NACS Takes A Step Closer To De Facto Standard
Despite the use of “standard” in the name of the North America Charging Standard (NACS), aka Tesla plug; NACS isn’t actually a standard. There are procedures around how standards get made, and Tesla didn’t do that. That’s not always important, Apple’s Lightning Connector isn’t a standard either, and it does just fine – well, until recently. What really matters is adoption, and Tesla took a huge step forward there with Ford just announcing that they will start using NACS in future versions of their EVs.
That isn’t the only news from Ford around this. Current Mach-E and F-150 Lightning owners will be able to purchase a CCS to NACS adapter in 2024 that will allow them to use the Tesla Supercharger network. This is all very weird to me.
At a high level, I can see why Tesla made the deal. They are the only real EV OEM using NACS; sorry, not sorry, Aptera. Having another major player onboard takes a huge step towards making NACS a de facto standard, and reduces the chance that they are forced to adopt CCS; either due to market forces or governmental, like what happened in the EU. But I don’t understand Ford’s long game here. That sweet Federal money for DCFC expansion doesn’t apply to chargers without a CCS plug, and until now, it was looking like just a matter of time until Tesla had to fold, and do the CCS thing. Ford is burning goodwill with owners and potential owners. Some of whom are religiously opposed to Tesla, and some who have spent crazy money installing Ford’s “Intelligent Backup Power” solution; although maybe that will work with a CCS to NACS adapter?
Personally, there was a time when I would have fallen into the first group. The main reason I wouldn’t buy a Tesla is because they are a user hostile company, the other reason I wouldn’t have bought a Tesla is because of lock-in. They fixed the lock-in problem when they released their CCS adapter, so it’s really just the first thing now.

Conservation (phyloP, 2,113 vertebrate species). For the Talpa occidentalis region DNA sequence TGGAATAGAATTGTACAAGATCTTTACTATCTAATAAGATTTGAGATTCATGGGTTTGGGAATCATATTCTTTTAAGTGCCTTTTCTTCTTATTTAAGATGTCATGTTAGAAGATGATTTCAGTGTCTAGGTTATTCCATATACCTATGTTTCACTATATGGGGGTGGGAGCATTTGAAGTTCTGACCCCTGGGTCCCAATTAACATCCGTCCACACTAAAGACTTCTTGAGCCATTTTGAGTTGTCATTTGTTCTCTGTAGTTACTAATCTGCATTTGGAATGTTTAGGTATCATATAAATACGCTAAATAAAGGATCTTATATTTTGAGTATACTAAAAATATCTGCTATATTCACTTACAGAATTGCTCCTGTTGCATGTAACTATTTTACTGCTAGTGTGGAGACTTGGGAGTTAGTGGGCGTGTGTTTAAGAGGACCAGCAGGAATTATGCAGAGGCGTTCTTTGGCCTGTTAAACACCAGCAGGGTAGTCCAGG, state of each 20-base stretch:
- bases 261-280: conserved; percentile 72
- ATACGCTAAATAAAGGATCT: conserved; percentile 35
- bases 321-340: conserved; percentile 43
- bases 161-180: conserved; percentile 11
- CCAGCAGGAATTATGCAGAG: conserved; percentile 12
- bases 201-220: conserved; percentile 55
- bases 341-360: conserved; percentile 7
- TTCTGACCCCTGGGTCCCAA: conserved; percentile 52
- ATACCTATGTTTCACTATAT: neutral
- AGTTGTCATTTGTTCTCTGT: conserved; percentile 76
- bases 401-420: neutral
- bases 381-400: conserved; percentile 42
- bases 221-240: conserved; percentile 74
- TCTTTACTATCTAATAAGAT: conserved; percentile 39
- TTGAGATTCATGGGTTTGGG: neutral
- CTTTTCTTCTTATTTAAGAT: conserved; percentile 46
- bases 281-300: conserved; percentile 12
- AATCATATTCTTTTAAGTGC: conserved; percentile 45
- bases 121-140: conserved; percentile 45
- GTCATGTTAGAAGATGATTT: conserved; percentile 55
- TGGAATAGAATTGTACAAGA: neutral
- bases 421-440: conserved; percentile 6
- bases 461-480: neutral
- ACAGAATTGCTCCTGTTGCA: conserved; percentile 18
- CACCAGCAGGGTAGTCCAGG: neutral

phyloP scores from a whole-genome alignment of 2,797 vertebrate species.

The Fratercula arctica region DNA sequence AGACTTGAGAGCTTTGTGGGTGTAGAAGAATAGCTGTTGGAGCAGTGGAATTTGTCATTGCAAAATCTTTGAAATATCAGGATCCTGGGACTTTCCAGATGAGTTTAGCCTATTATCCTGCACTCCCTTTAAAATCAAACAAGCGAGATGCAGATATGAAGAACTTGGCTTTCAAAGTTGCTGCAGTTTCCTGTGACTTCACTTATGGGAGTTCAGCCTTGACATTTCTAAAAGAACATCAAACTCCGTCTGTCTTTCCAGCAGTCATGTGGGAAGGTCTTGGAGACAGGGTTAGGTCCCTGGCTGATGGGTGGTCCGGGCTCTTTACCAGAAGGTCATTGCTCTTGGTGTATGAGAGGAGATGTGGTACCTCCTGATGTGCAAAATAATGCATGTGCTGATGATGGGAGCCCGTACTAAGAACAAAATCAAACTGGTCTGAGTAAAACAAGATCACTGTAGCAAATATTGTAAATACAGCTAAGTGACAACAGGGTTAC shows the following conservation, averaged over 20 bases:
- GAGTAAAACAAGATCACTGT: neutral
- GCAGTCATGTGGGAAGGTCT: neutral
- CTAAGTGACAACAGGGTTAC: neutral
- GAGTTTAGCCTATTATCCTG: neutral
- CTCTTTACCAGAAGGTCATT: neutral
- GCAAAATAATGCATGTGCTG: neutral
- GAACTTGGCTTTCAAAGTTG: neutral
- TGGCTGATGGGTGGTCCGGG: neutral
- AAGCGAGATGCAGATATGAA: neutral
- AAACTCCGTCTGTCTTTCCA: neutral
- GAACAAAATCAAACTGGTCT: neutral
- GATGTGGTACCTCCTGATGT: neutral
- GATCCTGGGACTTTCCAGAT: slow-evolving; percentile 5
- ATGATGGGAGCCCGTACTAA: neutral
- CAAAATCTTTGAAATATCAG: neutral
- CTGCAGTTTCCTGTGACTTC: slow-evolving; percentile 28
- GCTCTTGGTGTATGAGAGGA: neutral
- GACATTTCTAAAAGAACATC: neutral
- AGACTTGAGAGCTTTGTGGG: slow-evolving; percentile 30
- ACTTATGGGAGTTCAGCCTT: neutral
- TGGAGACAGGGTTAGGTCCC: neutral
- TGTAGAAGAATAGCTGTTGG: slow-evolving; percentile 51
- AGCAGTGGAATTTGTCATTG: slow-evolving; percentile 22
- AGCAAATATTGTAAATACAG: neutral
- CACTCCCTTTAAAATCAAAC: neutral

From a usability and technology perspective NACS is vastly superior to J-1772 and CCS, both of those standards are basically stone age technology. So on those fronts, I have zero problems with Ford going that direction conceptually. I do think that there’s risk in NACS adoption because it’s not a real standard though. Just as Apple wields a massive sledgehammer around Lightning, and makes significant revenue from their licensing programs, the same could be true of Tesla and NACS in the long term. We just don’t know. So I’m tentatively optimistic long term.
In the short term, I’m thrilled. As long as the promised NACS to CCS adapter isn’t crazy money, I will be first in line grab one. Having access to the largest, working, conveniently located, DCFC network will be awesome.
DEARBORN, Mich., May 25, 2023 – Ford Motor Company said today it reached an agreement with Tesla Motors that will provide Ford electric vehicle customers access to more than 12,000 Tesla Superchargers across the U.S. and Canada, doubling the number of fast-chargers available to Ford EV customers starting Spring 2024.
“This is great news for our customers who will have unprecedented access to the largest network of fast-chargers in the U.S. and Canada with 12,000+ Tesla Superchargers plus 10,000+ fast-chargers already in the BlueOval Charge Network,” said Jim Farley, Ford president and CEO. “Widespread access to fast-charging is absolutely vital to our growth as an EV brand, and this breakthrough agreement comes as we are ramping up production of our popular Mustang Mach-E and F-150 Lightning, and preparing to launch a series of next-generation EVs starting in 2025.”